Although polymorphism at drug resistance sites was common, these sites were significantly more conserved than nonresistance sites. The greater conservation of resistance sites probably reflects a stronger selective disadvantage of any mutation and hence, the lower frequency of polymorphism, most likely relating to their location near structurally and functionally constrained regions of PR and RT. This finding supports the results presented in earlier reports of conservation of resistance sites relative to nonresistance sites using bulk sequencing techniques or cloning [8–11].
The extent of polymorphism at drug resistance sites varied by gene and by drug class. The NNRTI resistance associated sites were most frequently polymorphic (1.8% of total genomes), followed by NRTI (1.2%), and by PI (0.2%). The higher frequency of polymorphism at drug resistance sites in RT may be due to lesser constraints on these sites in the enzyme compared to PR. Interestingly, although polymorphism in PR was found to be less frequent than in RT, mutations detected in PR were more often known drug resistance mutations (Table 1).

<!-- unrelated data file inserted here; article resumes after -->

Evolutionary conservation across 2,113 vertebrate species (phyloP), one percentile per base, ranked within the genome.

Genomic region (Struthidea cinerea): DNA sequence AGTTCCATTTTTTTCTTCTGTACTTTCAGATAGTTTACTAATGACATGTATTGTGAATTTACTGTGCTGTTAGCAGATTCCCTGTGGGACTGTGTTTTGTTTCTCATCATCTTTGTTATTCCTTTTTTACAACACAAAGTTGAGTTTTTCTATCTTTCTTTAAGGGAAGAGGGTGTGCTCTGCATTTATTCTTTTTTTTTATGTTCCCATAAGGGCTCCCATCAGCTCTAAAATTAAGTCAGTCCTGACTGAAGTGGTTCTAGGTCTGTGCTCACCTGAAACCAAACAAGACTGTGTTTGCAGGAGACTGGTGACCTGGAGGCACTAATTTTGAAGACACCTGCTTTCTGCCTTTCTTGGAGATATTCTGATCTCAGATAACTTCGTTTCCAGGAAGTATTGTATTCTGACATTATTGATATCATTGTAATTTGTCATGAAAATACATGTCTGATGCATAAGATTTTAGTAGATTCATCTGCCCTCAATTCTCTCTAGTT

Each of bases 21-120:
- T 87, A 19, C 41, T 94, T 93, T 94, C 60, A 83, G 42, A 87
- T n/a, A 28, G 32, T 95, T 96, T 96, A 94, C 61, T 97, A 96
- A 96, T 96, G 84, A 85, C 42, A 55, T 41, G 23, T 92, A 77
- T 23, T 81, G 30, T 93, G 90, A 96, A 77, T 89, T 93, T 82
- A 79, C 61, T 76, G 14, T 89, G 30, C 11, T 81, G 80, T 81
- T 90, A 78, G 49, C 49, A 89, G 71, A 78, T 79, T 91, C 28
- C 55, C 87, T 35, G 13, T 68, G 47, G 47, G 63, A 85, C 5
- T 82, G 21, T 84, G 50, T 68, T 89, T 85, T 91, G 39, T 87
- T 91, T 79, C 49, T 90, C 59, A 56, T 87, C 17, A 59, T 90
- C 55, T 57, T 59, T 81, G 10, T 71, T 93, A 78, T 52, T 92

Polymorphism at drug resistance sites increased with time and with the total genetic diversity of the virus population. Patient samples collected > 5 years postinfection contained highly diverse virus populations and had more frequent polymorphism at drug resistance sites. This data suggests that the longer patients are infected with HIV, the higher their viral diversity will be, and the greater likelihood they will have virus carrying resistance mutations. The clinical significance of this observation remains to be determined.